Dinosaur Babies by Lucille Recht PennerDinosaur Babies by Lucille Recht Penner

Dinosaur Babies

byLucille Recht PennerIllustratorPeter Barrett

Reinforced Library Binding | June 24, 2014

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A newly updated leveled reader including the latest scientific information on dinosaurs, for children who recognize familiar words and sound out new words with help.
With revised illustrations reflecting our new understanding of dinosaurs, this updated Science Reader is as scientifically accurate today—and as easy to read—as when it was first published in 1991. An ideal introduction to some of the most fascinating babies of all time, this Step 2 book is perfect for young dinosaur fans who can read with help. The hatching of eggs, dinosaur parenting, and the hazards faced by prehistoric young’uns are all here in this accessible look at a perennially popular subject.

From the Trade Paperback edition.
Title:Dinosaur BabiesFormat:Reinforced Library BindingDimensions:32 pages, 9.25 × 6.25 × 0.28 inPublished:June 24, 2014Publisher:Random House Children's Books

The following ISBNs are associated with this title:

ISBN - 10:067991207X

ISBN - 13:9780679912071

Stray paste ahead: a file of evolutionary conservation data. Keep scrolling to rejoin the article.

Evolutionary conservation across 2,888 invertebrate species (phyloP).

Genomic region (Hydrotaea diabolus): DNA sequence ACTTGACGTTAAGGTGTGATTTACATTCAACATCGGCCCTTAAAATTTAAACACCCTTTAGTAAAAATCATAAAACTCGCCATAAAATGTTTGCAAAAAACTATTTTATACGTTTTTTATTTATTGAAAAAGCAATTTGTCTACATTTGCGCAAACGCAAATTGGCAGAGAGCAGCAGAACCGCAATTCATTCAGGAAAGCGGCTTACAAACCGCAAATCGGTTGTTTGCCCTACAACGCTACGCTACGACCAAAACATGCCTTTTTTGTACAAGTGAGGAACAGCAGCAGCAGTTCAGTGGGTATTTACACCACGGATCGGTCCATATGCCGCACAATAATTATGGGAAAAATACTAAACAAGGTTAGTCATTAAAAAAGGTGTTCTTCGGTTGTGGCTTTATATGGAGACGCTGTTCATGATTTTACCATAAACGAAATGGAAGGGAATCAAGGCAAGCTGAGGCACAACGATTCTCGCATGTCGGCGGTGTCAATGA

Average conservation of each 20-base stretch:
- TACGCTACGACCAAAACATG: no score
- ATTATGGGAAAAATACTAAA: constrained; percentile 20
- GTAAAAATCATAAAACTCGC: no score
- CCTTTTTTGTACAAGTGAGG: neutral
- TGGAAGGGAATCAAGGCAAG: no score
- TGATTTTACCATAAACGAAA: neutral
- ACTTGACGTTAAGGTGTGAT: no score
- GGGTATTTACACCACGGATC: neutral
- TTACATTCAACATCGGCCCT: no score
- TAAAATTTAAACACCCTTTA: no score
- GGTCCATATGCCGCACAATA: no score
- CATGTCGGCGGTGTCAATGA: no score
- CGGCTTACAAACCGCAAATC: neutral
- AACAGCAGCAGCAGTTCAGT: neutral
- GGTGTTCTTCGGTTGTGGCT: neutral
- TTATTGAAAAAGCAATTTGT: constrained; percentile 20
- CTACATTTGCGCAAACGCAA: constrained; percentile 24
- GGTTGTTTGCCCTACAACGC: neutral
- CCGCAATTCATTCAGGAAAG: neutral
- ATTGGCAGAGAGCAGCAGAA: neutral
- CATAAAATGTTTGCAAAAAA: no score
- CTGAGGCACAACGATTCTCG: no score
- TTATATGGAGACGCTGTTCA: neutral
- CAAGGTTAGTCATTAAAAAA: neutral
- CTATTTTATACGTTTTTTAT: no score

Appropriate for ages: 3 - 6


Rated 3 out of 5 by from Good, but a few technical gaffs Normally the Step Into Reading books are impeccable. My daughter and I have read many of the science and nature related books from this series from all 5 levels and thoroughly enjoyed them. This one is interesting in that it explores dinosaur babies--what they were like, what they ate, how they hatched, and how we have found them as fossils. Where this book fails a bit is in the details: One picture shows a mother Maiasaura bringing leaves for hatchlings to eat. In all probability, Maiasaura hatchlings would not have been able to eat or digest leaves. Maiasauras probably fed their young prechewed or predigested plant matter. There is good evidence that some species of Tyrannosaur were feathered, but the babies shown here are not. Deinonychus was definitely feathered, but is shown here as a green scaly lizard. Pteranodons are shown flying in a scene with a Tyrannosaur, but these two creatures did not exist at the same time. The last Pteranodon died out 2 Million years before the first Tyrannosaur evolved. Triceratops are shown living in badlands; however, they actually . lived in open wood-land with flowering plants and conifers. The animals would surely have starved to death in the terrain in which this book depicts them living. If you read this book with your child, you can take the opportunity to discuss how sometimes authors and illustrators make mistakes. Below are some Step Into Reading books that we really enjoy and that are not plagued by errors of fact...
Date published: 2008-05-07

From Our Editors

Describes the characteristics and behavior of baby dinosaurs.

Editorial Reviews

"An appealing title that should be popular with dinosaur enthusiasts."--School Library Journal.